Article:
With same-sex marriage now protected by law in the United States and LGBTQ+ characters represented in film and television, many people believe that the socio-political climate toward LGBTQ+ people has gotten much better. Stephen T. Russell was brought to UConn Thursday by the Rainbow Center and InCHIP to explain to students that this isn’t entirely the case.
Russell is Priscilla Pond Flawn Regents Professor in Child Development Chair at the University of Texas in Austin’s Department of Human Development and Family Sciences. His research helped to pass a mandate in California to make textbooks more inclusive, so that LGBTQ+ adolescents can feel safer in school, go to school and do better in school. Over the past two decades of research on LGBTQ+ people, he has noticed a collision between the growing ethos in society toward the LGBTQ+ population and the real experiences LGBTQ+ people face.
“It was interesting to hear a speaker respected in his field of human development discuss how he questions whether things have actually gotten better since marriage equality happened,” Mark Capel, an eighth-semester actuarial science major, said. “His reasons were very logical but something I never would have thought of before his talk. I enjoyed this speaker and appreciated what he was discussing.”
Russell put a timeline on the projector which listed the main moments of progression within the LGBTQ+ liberation movement and moments of homophobia and intolerance over the past few decades. He showed how for every step forward there has been a step back. In 1990, the Gay Lesbian and Straight Education Network was founded to help create inclusive and safe K-12 schools. But then, three years later, “Don’t ask, don’t tell” prevented openly LGB people from enlisting into the military. In 1996, the “Defense of Marriage Act” defined marriage as the union between one man and one woman, but then Ellen DeGeneres came out on national television a year later. Even today, despite the 2015 enforcement of marriage equality, the “Federal Safe Schools Act,” which would give schools funds to adopt specific codes of conduct prohibiting bullying and harassment, continues to fail to pass. This complexity in the timeline points to a structural stigma.
The same results were found in Russell’s research. The percent of those who oppose allowing homosexuals to be teachers dropped from 47 percent in the 1970s to 12 percent today. During this same period, the average age when people come out has dropped from early 20s to early early teens and preteens. But at the same time, he once talked to a Lesbian teenager from Southern California who recalled waking up one morning to “Prop 8” signs in all of her neighbors yard. “Prop 8” was a California ballot proposition in 2008 which would have eliminated the rights of same-sex couples to marry. To this teenager, it felt like all her neighbors, the people she had grown up with, were telling her she wasn’t welcomed.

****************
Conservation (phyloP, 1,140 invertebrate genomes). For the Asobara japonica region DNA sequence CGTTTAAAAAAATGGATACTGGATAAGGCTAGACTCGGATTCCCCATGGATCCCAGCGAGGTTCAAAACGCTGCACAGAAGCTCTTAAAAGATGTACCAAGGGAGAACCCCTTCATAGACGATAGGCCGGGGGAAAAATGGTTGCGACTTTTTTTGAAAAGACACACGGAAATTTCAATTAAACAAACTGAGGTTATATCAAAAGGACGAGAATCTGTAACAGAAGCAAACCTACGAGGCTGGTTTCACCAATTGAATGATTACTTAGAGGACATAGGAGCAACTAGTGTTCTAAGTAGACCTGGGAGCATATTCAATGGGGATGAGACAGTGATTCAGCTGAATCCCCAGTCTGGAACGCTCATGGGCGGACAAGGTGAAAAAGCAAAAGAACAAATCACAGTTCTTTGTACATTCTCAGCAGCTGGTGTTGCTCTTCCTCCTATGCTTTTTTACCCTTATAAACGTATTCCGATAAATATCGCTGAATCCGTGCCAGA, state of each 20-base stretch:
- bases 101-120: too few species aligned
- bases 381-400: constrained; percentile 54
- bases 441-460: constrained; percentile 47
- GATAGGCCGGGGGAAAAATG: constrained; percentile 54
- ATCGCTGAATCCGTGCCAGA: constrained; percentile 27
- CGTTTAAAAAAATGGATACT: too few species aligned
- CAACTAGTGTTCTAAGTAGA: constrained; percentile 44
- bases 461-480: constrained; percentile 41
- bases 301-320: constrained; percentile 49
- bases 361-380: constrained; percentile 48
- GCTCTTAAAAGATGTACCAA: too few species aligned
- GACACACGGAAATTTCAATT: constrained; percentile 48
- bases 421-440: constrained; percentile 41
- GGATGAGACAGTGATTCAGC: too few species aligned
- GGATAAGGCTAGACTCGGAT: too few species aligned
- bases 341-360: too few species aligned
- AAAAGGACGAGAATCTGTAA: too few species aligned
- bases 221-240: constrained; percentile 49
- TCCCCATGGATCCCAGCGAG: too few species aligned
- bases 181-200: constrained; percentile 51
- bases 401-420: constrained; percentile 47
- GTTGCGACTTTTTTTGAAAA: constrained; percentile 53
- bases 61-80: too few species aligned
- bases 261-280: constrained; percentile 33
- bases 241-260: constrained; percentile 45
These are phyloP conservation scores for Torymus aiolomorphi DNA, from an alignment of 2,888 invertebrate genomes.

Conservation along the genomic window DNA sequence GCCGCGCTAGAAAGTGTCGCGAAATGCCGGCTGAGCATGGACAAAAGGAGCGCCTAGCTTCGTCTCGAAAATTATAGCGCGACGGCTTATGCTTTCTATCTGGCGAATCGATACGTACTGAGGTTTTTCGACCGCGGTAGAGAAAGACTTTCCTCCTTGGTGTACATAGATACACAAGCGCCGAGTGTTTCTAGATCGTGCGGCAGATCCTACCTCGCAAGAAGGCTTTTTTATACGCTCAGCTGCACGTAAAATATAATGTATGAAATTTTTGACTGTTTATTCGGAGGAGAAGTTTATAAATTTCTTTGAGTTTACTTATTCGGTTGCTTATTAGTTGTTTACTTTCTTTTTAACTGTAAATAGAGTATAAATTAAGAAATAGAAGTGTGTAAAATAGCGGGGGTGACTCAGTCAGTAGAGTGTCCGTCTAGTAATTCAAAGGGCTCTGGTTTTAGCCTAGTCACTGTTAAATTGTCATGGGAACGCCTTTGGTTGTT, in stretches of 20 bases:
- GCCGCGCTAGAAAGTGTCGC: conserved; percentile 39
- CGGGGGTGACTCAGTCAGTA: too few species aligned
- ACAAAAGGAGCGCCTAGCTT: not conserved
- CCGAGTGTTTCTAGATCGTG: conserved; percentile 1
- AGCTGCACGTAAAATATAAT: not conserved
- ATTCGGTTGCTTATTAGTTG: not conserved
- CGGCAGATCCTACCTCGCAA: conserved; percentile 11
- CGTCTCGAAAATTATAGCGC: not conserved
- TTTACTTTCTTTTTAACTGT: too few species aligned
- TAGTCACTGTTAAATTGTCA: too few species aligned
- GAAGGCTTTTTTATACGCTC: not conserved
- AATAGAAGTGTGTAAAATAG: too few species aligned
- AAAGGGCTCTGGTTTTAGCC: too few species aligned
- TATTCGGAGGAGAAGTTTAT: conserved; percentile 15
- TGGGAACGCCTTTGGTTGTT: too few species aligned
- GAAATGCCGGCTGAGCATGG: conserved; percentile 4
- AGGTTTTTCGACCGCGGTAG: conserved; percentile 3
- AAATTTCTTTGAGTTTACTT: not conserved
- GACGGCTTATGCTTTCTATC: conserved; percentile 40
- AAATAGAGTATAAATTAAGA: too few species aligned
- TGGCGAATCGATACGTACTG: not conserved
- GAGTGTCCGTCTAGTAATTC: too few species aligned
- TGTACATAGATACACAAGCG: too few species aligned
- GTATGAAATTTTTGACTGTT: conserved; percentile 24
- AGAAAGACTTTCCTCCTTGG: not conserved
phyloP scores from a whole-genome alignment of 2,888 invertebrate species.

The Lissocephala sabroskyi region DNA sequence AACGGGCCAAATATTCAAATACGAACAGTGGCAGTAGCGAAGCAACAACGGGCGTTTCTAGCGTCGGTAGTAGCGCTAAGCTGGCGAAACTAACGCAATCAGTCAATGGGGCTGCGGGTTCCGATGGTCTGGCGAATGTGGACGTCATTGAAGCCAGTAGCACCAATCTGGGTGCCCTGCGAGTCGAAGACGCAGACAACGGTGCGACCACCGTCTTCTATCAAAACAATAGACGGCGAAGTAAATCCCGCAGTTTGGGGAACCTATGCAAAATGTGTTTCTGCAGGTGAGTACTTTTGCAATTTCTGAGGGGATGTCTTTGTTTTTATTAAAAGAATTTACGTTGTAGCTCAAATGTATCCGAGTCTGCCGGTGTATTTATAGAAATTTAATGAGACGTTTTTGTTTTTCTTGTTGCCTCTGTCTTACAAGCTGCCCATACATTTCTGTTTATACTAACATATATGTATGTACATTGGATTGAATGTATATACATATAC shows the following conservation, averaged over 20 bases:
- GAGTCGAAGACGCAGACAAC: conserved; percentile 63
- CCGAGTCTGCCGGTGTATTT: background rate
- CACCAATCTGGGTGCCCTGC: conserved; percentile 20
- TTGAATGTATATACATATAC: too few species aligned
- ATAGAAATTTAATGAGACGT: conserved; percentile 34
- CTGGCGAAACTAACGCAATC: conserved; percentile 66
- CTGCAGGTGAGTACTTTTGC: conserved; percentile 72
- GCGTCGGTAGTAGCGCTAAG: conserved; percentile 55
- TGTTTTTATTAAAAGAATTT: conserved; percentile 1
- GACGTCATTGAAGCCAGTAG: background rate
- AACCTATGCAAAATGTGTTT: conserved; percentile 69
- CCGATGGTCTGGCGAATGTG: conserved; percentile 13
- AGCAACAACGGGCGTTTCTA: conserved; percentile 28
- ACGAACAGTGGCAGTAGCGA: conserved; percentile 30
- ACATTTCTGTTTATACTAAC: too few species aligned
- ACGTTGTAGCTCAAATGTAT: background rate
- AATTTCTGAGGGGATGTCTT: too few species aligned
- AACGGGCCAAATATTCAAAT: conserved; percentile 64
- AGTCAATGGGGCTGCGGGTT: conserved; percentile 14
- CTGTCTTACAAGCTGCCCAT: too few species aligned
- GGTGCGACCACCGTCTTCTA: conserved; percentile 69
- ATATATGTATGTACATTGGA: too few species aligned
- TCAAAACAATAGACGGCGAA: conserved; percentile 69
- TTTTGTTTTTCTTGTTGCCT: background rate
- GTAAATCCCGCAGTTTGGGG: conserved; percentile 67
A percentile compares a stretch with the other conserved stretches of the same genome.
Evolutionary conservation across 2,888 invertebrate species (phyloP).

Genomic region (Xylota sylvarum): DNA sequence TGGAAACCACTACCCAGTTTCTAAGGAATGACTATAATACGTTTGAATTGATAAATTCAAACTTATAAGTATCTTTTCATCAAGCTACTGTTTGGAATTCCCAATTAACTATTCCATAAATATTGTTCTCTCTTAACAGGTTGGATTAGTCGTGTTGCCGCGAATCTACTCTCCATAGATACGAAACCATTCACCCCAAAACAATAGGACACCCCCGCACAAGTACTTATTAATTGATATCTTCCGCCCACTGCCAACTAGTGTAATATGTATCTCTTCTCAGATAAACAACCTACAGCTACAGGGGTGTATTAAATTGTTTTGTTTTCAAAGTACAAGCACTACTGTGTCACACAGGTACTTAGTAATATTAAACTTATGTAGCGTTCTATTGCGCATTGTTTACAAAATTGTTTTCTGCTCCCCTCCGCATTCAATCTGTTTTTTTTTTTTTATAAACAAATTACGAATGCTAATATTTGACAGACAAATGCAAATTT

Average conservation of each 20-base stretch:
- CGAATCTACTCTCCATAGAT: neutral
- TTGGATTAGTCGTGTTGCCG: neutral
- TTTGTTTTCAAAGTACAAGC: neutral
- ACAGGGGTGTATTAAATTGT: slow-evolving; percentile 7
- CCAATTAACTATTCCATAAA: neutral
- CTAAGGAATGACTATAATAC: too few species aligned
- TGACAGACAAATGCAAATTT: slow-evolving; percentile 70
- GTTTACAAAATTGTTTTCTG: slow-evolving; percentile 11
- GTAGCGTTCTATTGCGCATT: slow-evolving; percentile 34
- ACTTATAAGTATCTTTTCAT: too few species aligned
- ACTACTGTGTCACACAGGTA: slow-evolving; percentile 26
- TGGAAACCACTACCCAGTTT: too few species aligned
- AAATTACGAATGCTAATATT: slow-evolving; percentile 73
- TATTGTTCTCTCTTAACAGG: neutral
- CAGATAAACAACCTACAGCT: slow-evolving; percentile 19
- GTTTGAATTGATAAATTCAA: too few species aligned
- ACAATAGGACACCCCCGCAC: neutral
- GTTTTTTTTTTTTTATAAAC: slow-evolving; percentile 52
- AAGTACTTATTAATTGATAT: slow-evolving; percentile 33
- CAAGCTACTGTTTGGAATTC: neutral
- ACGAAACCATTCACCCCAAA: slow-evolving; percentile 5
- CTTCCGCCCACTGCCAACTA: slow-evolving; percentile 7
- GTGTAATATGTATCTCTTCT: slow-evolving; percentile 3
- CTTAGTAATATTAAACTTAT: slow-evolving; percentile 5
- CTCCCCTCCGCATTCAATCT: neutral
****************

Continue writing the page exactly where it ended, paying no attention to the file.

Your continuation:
Russell suspects that this could be partially because of a developmental collision. There is an interpersonal element revolving around puberty including adrenarche, how at age 10 a sexual awareness, development and understanding is developed, and metacognition, how kids of this age began thinking of themselves in connection with others. Age 10+ is also the age when children begin to conform and start pressuring others to conform too. At this same time in children’s lives, there is a contextual and institutional element. LGBTQ+ children who come out young have to come out to their parents when they are still dependent on them. Schools also are transitioning at this time from one teacher/class and thus one social circle to multiple teachers/classes and fractured social circles. All of these difficulties cause bullying to peak in seventh grade, where it will then, statistically, grow focused on targeting queer students.
This was shown by a rising trend in homophobic bullying from nine percent in 2001 to 12 percent in 2008, where it then gradually began to lower again. But at the same time, there was an identical trend of the creation of Gay Straight Alliances (GSA) in schools.
Russell said that the best way to answer the question of “Are things changing for the better?” is to determine if homophobic bullying is declining and if disparities are narrowing. The answer he determined for both of those factors was “it’s complicated… but no.” While homophobic name-calling and violence has declined over the past couple decades, there is no decline in sexual orientation disparities. Sexual orientation and school bullying is actually increasing. And a greater number of LGBTQ+ adolescents consume alcohol and cigarettes and are prone to suicide.
While policy may have changed in support of the LGBTQ+ population, most of these policies don’t protect adolescents (i.e. marriage equality). And while a greater degree of social acceptance has occurred in recent years, homophobia and transphobia remains pervasive.
Of course, Russell’s research had certain limitations. Most of it was conducted in progressive areas — California, Massachusetts and British Columbia — so no data is included from less progressive areas like Texas. There could also be some third variable that could explain the disparities that Russell doesn’t know about yet.
Russell hopes to use his research to make changes in Texas schools to make them more inclusive and safe for their LGBTQ+ students.
“I found it really interesting because I didn’t know much about the issues facing the LGBT community prior to this,” Amanda Mae, a sixth-semester finance major, said. “I definitely learned a lot about the importance of having a GSA in schools, because my high school had one and I thought it was really impactful.”
Rebecca Maher is a staff writer for The Daily Campus. She can be reached via email at email@example.com.